Logothetes ton oikeiakon
The oikeiakoi (from οἰκειακός, "belonging to the household") were a class of senior imperial household officials attested in the 9th and 10th centuries. The position of a head of this class (epi tōn oikeiakōn means "in charge of the oikeiakoi") appeared possibly in the 10th century, based on sigillographic evidence, or at any rate before circa 1030. His exact functions are unclear: Rodolphe Guilland considered him the successor of the epi tou eidikou as the head of the imperial private treasury, while Nicolas Oikonomides thought that he administered the Byzantine emperor's private domains. The post was often combined with other positions, and fulfilled a range of judicial and fiscal duties. In the Palaiologan period, it became the logothetēs tōn oikeiakōn, who exercised mainly diplomatic and judicial duties. According to the Book of Offices of pseudo-Kodinos, compiled around the middle of the 14th century, the logothetēs tōn oikeiakōn occupied the 39th place in the imperial hierarchy, between the praitōr tou dēmou and the megas logariastēs, but held no official function. His court uniform consisted of a turban (phakeōlis) and an overcoat called epilourikon.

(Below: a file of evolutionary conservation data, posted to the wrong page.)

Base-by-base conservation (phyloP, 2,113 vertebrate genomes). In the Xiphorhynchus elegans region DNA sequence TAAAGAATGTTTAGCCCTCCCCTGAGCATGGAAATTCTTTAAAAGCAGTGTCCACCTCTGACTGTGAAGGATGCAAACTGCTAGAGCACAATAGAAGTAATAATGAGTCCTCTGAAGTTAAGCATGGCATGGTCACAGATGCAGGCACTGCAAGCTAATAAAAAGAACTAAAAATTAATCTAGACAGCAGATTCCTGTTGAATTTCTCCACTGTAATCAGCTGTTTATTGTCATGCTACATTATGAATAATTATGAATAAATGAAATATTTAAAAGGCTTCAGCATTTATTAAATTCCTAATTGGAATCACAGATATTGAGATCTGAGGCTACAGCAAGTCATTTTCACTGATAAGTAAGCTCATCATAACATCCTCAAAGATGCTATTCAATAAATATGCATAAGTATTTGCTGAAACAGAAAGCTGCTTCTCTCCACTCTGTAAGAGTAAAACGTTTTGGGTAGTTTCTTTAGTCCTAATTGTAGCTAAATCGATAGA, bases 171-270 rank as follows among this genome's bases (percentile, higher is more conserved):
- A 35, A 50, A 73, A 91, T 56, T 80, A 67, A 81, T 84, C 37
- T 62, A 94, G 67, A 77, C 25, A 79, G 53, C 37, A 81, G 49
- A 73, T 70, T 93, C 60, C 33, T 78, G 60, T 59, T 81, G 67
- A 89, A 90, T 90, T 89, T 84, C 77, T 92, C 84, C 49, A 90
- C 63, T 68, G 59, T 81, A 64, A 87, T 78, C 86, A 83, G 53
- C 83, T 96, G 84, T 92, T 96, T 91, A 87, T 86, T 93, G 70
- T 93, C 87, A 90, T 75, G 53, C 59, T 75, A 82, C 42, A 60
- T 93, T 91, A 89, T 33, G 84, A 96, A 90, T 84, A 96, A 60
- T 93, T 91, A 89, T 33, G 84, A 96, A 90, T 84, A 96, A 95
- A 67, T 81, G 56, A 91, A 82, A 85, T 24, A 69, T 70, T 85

- Guilland, Rodolphe (1971). "Les Logothètes: Etudes sur l'histoire administrative de l'Empire byzantin" [The Logothetes: Studies on the Administrative History of the Byzantine Empire]. Revue des études byzantines (in French). 29: 5–115. doi:10.3406/rebyz.1971.1441.
- Kazhdan, Alexander, ed. (1991). The Oxford Dictionary of Byzantium. Oxford and New York: Oxford University Press. ISBN 0-19-504652-8.
- Verpeaux, Jean, ed. (1966). Pseudo-Kodinos, Traité des Offices (in French). Centre National de la Recherche Scientifique.